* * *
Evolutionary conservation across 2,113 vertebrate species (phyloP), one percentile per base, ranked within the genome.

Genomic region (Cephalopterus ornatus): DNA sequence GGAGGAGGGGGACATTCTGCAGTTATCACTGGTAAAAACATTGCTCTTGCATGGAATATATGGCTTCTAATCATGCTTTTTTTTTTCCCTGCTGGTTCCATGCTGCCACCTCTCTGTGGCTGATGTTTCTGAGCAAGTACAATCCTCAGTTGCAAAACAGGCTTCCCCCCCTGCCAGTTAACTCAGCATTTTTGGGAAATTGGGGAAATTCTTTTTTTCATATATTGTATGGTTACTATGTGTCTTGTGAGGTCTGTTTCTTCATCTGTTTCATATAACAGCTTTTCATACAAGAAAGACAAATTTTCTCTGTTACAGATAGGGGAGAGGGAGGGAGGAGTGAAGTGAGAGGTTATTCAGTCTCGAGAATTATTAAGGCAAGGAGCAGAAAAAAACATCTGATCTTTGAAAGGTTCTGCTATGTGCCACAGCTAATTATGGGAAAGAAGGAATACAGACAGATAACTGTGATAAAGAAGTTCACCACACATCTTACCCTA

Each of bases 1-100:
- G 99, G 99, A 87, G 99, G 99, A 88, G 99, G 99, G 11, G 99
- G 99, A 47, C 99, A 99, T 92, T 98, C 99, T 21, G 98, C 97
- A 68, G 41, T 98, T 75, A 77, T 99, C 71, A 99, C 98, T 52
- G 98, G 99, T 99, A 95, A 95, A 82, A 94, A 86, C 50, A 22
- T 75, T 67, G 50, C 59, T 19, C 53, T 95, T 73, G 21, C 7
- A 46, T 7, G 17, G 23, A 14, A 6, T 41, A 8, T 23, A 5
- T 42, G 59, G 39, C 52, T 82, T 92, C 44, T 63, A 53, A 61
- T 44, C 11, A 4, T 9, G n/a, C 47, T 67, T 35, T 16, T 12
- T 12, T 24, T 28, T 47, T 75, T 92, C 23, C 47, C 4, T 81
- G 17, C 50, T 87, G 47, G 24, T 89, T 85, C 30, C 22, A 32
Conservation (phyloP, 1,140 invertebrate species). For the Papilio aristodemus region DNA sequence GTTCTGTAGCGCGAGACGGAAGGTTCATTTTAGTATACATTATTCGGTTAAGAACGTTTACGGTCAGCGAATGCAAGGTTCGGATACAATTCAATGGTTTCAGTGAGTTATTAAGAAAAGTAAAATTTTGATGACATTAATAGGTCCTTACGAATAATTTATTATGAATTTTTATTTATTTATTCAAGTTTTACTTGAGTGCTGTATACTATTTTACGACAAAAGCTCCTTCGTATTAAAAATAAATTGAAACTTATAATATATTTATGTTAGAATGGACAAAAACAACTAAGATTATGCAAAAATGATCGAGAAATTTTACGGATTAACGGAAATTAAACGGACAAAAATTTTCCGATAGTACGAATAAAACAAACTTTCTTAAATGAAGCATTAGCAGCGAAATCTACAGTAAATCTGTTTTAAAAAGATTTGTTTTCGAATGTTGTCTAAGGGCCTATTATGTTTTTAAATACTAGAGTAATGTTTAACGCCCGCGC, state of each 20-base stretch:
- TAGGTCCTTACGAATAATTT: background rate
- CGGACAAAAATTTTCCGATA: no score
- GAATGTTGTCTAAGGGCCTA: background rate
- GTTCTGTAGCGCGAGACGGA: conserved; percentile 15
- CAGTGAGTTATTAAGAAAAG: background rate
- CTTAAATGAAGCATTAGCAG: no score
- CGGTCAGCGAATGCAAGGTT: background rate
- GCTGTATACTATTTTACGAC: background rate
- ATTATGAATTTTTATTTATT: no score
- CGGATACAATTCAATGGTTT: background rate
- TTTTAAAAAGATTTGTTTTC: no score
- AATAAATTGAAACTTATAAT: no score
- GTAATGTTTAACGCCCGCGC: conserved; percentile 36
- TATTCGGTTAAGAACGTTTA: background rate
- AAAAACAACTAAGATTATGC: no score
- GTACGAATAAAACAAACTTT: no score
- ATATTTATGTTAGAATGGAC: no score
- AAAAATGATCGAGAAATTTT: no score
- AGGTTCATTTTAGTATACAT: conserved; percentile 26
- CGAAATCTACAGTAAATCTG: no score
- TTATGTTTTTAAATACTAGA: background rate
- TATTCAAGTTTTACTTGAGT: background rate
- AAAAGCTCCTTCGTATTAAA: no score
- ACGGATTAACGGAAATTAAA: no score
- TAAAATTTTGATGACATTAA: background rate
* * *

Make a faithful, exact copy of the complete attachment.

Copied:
Evolutionary conservation across 2,113 vertebrate species (phyloP), one percentile per base, ranked within the genome.

Genomic region (Cephalopterus ornatus): DNA sequence GGAGGAGGGGGACATTCTGCAGTTATCACTGGTAAAAACATTGCTCTTGCATGGAATATATGGCTTCTAATCATGCTTTTTTTTTTCCCTGCTGGTTCCATGCTGCCACCTCTCTGTGGCTGATGTTTCTGAGCAAGTACAATCCTCAGTTGCAAAACAGGCTTCCCCCCCTGCCAGTTAACTCAGCATTTTTGGGAAATTGGGGAAATTCTTTTTTTCATATATTGTATGGTTACTATGTGTCTTGTGAGGTCTGTTTCTTCATCTGTTTCATATAACAGCTTTTCATACAAGAAAGACAAATTTTCTCTGTTACAGATAGGGGAGAGGGAGGGAGGAGTGAAGTGAGAGGTTATTCAGTCTCGAGAATTATTAAGGCAAGGAGCAGAAAAAAACATCTGATCTTTGAAAGGTTCTGCTATGTGCCACAGCTAATTATGGGAAAGAAGGAATACAGACAGATAACTGTGATAAAGAAGTTCACCACACATCTTACCCTA

Each of bases 1-100:
- G 99, G 99, A 87, G 99, G 99, A 88, G 99, G 99, G 11, G 99
- G 99, A 47, C 99, A 99, T 92, T 98, C 99, T 21, G 98, C 97
- A 68, G 41, T 98, T 75, A 77, T 99, C 71, A 99, C 98, T 52
- G 98, G 99, T 99, A 95, A 95, A 82, A 94, A 86, C 50, A 22
- T 75, T 67, G 50, C 59, T 19, C 53, T 95, T 73, G 21, C 7
- A 46, T 7, G 17, G 23, A 14, A 6, T 41, A 8, T 23, A 5
- T 42, G 59, G 39, C 52, T 82, T 92, C 44, T 63, A 53, A 61
- T 44, C 11, A 4, T 9, G n/a, C 47, T 67, T 35, T 16, T 12
- T 12, T 24, T 28, T 47, T 75, T 92, C 23, C 47, C 4, T 81
- G 17, C 50, T 87, G 47, G 24, T 89, T 85, C 30, C 22, A 32
Conservation (phyloP, 1,140 invertebrate species). For the Papilio aristodemus region DNA sequence GTTCTGTAGCGCGAGACGGAAGGTTCATTTTAGTATACATTATTCGGTTAAGAACGTTTACGGTCAGCGAATGCAAGGTTCGGATACAATTCAATGGTTTCAGTGAGTTATTAAGAAAAGTAAAATTTTGATGACATTAATAGGTCCTTACGAATAATTTATTATGAATTTTTATTTATTTATTCAAGTTTTACTTGAGTGCTGTATACTATTTTACGACAAAAGCTCCTTCGTATTAAAAATAAATTGAAACTTATAATATATTTATGTTAGAATGGACAAAAACAACTAAGATTATGCAAAAATGATCGAGAAATTTTACGGATTAACGGAAATTAAACGGACAAAAATTTTCCGATAGTACGAATAAAACAAACTTTCTTAAATGAAGCATTAGCAGCGAAATCTACAGTAAATCTGTTTTAAAAAGATTTGTTTTCGAATGTTGTCTAAGGGCCTATTATGTTTTTAAATACTAGAGTAATGTTTAACGCCCGCGC, state of each 20-base stretch:
- TAGGTCCTTACGAATAATTT: background rate
- CGGACAAAAATTTTCCGATA: no score
- GAATGTTGTCTAAGGGCCTA: background rate
- GTTCTGTAGCGCGAGACGGA: conserved; percentile 15
- CAGTGAGTTATTAAGAAAAG: background rate
- CTTAAATGAAGCATTAGCAG: no score
- CGGTCAGCGAATGCAAGGTT: background rate
- GCTGTATACTATTTTACGAC: background rate
- ATTATGAATTTTTATTTATT: no score
- CGGATACAATTCAATGGTTT: background rate
- TTTTAAAAAGATTTGTTTTC: no score
- AATAAATTGAAACTTATAAT: no score
- GTAATGTTTAACGCCCGCGC: conserved; percentile 36
- TATTCGGTTAAGAACGTTTA: background rate
- AAAAACAACTAAGATTATGC: no score
- GTACGAATAAAACAAACTTT: no score
- ATATTTATGTTAGAATGGAC: no score
- AAAAATGATCGAGAAATTTT: no score
- AGGTTCATTTTAGTATACAT: conserved; percentile 26
- CGAAATCTACAGTAAATCTG: no score
- TTATGTTTTTAAATACTAGA: background rate
- TATTCAAGTTTTACTTGAGT: background rate
- AAAAGCTCCTTCGTATTAAA: no score
- ACGGATTAACGGAAATTAAA: no score
- TAAAATTTTGATGACATTAA: background rate